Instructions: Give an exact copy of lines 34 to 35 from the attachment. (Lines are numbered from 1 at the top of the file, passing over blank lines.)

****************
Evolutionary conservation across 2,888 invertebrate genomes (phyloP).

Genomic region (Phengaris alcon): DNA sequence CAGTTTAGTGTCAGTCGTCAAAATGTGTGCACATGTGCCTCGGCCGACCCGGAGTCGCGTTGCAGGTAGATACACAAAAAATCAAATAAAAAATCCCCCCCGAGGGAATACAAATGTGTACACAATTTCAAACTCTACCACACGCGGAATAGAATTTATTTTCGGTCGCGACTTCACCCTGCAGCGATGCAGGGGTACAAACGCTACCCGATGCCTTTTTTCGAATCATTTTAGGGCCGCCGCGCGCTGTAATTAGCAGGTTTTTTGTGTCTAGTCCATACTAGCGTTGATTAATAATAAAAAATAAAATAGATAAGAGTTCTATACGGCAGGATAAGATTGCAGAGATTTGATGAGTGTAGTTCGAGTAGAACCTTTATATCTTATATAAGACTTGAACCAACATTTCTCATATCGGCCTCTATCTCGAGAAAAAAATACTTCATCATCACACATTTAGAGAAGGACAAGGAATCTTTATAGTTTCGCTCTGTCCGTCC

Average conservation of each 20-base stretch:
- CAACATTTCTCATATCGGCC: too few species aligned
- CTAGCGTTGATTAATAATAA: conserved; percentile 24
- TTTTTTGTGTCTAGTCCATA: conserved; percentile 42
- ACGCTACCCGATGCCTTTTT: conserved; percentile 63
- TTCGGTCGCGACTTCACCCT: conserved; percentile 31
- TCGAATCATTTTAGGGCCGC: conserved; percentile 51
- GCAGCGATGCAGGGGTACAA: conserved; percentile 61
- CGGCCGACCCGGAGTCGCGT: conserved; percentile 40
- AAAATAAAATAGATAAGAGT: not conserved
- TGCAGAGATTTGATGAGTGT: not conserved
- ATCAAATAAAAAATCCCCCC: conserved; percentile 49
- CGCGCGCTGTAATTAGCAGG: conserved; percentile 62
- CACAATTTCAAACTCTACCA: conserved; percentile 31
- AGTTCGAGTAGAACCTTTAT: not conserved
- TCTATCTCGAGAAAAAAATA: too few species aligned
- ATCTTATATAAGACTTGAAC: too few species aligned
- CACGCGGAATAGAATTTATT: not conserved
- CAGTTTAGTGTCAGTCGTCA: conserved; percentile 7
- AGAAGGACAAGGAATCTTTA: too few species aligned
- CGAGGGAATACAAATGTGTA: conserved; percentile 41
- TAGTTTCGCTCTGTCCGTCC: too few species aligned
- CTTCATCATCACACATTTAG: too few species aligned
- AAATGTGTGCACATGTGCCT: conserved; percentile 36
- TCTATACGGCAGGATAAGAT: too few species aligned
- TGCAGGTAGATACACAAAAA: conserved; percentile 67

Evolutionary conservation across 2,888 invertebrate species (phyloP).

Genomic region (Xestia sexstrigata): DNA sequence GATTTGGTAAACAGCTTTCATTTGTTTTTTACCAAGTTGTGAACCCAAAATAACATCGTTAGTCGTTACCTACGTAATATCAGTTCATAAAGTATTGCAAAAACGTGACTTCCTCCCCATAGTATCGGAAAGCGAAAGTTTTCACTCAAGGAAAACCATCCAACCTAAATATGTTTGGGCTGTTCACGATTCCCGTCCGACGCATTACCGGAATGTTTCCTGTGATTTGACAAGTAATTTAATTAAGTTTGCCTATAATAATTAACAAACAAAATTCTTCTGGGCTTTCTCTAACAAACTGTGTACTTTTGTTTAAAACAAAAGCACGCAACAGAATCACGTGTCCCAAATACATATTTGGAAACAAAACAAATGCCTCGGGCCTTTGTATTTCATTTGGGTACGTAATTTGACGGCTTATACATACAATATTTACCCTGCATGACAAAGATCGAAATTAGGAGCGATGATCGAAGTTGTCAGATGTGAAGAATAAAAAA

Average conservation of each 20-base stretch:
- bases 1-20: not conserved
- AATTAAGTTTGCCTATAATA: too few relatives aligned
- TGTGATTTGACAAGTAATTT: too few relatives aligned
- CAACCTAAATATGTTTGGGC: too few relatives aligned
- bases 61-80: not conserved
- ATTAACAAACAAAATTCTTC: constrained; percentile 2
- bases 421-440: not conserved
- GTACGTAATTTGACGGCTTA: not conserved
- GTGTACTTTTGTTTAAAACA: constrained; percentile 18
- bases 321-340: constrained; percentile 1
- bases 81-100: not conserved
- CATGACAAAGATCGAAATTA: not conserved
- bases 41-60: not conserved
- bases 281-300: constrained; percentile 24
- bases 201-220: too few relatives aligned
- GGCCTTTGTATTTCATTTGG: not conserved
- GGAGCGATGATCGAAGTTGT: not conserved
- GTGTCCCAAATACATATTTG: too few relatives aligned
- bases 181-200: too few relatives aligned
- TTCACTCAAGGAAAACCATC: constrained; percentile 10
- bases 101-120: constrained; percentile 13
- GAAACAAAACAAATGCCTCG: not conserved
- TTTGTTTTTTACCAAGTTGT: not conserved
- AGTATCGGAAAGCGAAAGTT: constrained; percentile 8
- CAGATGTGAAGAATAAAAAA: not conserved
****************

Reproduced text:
- TGTGATTTGACAAGTAATTT: too few relatives aligned
- CAACCTAAATATGTTTGGGC: too few relatives aligned